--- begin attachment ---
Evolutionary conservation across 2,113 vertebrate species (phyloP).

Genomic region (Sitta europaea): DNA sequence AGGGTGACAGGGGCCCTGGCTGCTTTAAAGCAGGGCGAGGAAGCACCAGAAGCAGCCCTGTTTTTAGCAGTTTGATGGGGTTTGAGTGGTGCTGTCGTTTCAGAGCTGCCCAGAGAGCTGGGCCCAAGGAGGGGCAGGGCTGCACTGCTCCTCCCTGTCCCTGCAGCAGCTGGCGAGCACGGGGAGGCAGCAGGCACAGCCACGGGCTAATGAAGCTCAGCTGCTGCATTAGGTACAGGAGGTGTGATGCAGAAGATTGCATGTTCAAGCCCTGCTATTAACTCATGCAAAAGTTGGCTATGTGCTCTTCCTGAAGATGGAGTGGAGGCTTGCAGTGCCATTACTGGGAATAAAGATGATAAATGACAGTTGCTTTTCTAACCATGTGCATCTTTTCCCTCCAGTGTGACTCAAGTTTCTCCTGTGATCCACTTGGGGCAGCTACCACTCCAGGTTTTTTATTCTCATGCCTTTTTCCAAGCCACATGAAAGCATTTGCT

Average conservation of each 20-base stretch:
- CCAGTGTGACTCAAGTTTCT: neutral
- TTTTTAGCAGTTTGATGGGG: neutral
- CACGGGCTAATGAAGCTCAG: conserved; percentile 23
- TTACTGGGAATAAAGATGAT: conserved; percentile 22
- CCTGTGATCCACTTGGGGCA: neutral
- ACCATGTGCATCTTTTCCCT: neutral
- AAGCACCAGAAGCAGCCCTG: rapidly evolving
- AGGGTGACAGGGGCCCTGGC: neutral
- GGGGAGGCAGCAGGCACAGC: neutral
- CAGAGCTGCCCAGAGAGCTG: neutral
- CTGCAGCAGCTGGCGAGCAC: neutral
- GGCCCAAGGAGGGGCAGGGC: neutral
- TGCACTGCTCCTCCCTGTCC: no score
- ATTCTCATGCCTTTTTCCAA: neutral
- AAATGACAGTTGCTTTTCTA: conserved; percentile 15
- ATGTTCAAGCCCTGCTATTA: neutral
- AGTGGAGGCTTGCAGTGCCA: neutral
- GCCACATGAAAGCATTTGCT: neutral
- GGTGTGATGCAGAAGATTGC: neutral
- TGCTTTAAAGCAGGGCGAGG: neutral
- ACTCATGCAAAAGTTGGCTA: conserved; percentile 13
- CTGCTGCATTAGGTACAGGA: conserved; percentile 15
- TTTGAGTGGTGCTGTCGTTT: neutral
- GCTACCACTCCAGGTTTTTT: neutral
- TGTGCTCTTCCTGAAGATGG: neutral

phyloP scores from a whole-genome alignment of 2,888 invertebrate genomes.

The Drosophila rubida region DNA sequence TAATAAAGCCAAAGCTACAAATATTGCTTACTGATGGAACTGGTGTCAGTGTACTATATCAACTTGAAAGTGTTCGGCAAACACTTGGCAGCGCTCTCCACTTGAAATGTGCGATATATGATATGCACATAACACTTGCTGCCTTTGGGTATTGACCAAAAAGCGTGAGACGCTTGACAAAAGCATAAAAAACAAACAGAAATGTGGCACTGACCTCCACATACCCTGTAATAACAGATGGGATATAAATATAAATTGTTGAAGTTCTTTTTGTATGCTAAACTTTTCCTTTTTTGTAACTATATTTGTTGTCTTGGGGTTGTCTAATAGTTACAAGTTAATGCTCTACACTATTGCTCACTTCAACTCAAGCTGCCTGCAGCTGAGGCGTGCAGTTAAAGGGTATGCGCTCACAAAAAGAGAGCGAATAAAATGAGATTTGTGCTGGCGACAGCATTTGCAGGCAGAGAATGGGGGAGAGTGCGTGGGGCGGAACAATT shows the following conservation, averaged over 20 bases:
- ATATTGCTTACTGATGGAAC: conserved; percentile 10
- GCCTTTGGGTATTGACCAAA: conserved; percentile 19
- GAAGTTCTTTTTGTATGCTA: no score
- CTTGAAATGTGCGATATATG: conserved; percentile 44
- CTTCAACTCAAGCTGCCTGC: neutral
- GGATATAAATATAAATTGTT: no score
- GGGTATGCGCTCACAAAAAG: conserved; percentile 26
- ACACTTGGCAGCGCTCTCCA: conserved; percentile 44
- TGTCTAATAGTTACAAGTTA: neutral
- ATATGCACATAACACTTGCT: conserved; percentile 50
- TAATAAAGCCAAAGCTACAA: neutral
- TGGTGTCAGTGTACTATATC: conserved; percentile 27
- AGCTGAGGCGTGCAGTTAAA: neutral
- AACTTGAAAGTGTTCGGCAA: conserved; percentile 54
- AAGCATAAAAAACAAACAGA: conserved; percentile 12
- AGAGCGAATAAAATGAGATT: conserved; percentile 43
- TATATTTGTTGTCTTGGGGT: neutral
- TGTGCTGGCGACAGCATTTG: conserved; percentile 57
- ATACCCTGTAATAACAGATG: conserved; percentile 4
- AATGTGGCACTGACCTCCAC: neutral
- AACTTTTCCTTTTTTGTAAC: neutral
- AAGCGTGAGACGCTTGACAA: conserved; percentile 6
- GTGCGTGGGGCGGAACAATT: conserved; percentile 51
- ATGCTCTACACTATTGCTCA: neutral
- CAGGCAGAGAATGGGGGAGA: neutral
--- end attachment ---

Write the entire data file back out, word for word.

Evolutionary conservation across 2,113 vertebrate species (phyloP).

Genomic region (Sitta europaea): DNA sequence AGGGTGACAGGGGCCCTGGCTGCTTTAAAGCAGGGCGAGGAAGCACCAGAAGCAGCCCTGTTTTTAGCAGTTTGATGGGGTTTGAGTGGTGCTGTCGTTTCAGAGCTGCCCAGAGAGCTGGGCCCAAGGAGGGGCAGGGCTGCACTGCTCCTCCCTGTCCCTGCAGCAGCTGGCGAGCACGGGGAGGCAGCAGGCACAGCCACGGGCTAATGAAGCTCAGCTGCTGCATTAGGTACAGGAGGTGTGATGCAGAAGATTGCATGTTCAAGCCCTGCTATTAACTCATGCAAAAGTTGGCTATGTGCTCTTCCTGAAGATGGAGTGGAGGCTTGCAGTGCCATTACTGGGAATAAAGATGATAAATGACAGTTGCTTTTCTAACCATGTGCATCTTTTCCCTCCAGTGTGACTCAAGTTTCTCCTGTGATCCACTTGGGGCAGCTACCACTCCAGGTTTTTTATTCTCATGCCTTTTTCCAAGCCACATGAAAGCATTTGCT

Average conservation of each 20-base stretch:
- CCAGTGTGACTCAAGTTTCT: neutral
- TTTTTAGCAGTTTGATGGGG: neutral
- CACGGGCTAATGAAGCTCAG: conserved; percentile 23
- TTACTGGGAATAAAGATGAT: conserved; percentile 22
- CCTGTGATCCACTTGGGGCA: neutral
- ACCATGTGCATCTTTTCCCT: neutral
- AAGCACCAGAAGCAGCCCTG: rapidly evolving
- AGGGTGACAGGGGCCCTGGC: neutral
- GGGGAGGCAGCAGGCACAGC: neutral
- CAGAGCTGCCCAGAGAGCTG: neutral
- CTGCAGCAGCTGGCGAGCAC: neutral
- GGCCCAAGGAGGGGCAGGGC: neutral
- TGCACTGCTCCTCCCTGTCC: no score
- ATTCTCATGCCTTTTTCCAA: neutral
- AAATGACAGTTGCTTTTCTA: conserved; percentile 15
- ATGTTCAAGCCCTGCTATTA: neutral
- AGTGGAGGCTTGCAGTGCCA: neutral
- GCCACATGAAAGCATTTGCT: neutral
- GGTGTGATGCAGAAGATTGC: neutral
- TGCTTTAAAGCAGGGCGAGG: neutral
- ACTCATGCAAAAGTTGGCTA: conserved; percentile 13
- CTGCTGCATTAGGTACAGGA: conserved; percentile 15
- TTTGAGTGGTGCTGTCGTTT: neutral
- GCTACCACTCCAGGTTTTTT: neutral
- TGTGCTCTTCCTGAAGATGG: neutral

phyloP scores from a whole-genome alignment of 2,888 invertebrate genomes.

The Drosophila rubida region DNA sequence TAATAAAGCCAAAGCTACAAATATTGCTTACTGATGGAACTGGTGTCAGTGTACTATATCAACTTGAAAGTGTTCGGCAAACACTTGGCAGCGCTCTCCACTTGAAATGTGCGATATATGATATGCACATAACACTTGCTGCCTTTGGGTATTGACCAAAAAGCGTGAGACGCTTGACAAAAGCATAAAAAACAAACAGAAATGTGGCACTGACCTCCACATACCCTGTAATAACAGATGGGATATAAATATAAATTGTTGAAGTTCTTTTTGTATGCTAAACTTTTCCTTTTTTGTAACTATATTTGTTGTCTTGGGGTTGTCTAATAGTTACAAGTTAATGCTCTACACTATTGCTCACTTCAACTCAAGCTGCCTGCAGCTGAGGCGTGCAGTTAAAGGGTATGCGCTCACAAAAAGAGAGCGAATAAAATGAGATTTGTGCTGGCGACAGCATTTGCAGGCAGAGAATGGGGGAGAGTGCGTGGGGCGGAACAATT shows the following conservation, averaged over 20 bases:
- ATATTGCTTACTGATGGAAC: conserved; percentile 10
- GCCTTTGGGTATTGACCAAA: conserved; percentile 19
- GAAGTTCTTTTTGTATGCTA: no score
- CTTGAAATGTGCGATATATG: conserved; percentile 44
- CTTCAACTCAAGCTGCCTGC: neutral
- GGATATAAATATAAATTGTT: no score
- GGGTATGCGCTCACAAAAAG: conserved; percentile 26
- ACACTTGGCAGCGCTCTCCA: conserved; percentile 44
- TGTCTAATAGTTACAAGTTA: neutral
- ATATGCACATAACACTTGCT: conserved; percentile 50
- TAATAAAGCCAAAGCTACAA: neutral
- TGGTGTCAGTGTACTATATC: conserved; percentile 27
- AGCTGAGGCGTGCAGTTAAA: neutral
- AACTTGAAAGTGTTCGGCAA: conserved; percentile 54
- AAGCATAAAAAACAAACAGA: conserved; percentile 12
- AGAGCGAATAAAATGAGATT: conserved; percentile 43
- TATATTTGTTGTCTTGGGGT: neutral
- TGTGCTGGCGACAGCATTTG: conserved; percentile 57
- ATACCCTGTAATAACAGATG: conserved; percentile 4
- AATGTGGCACTGACCTCCAC: neutral
- AACTTTTCCTTTTTTGTAAC: neutral
- AAGCGTGAGACGCTTGACAA: conserved; percentile 6
- GTGCGTGGGGCGGAACAATT: conserved; percentile 51
- ATGCTCTACACTATTGCTCA: neutral
- CAGGCAGAGAATGGGGGAGA: neutral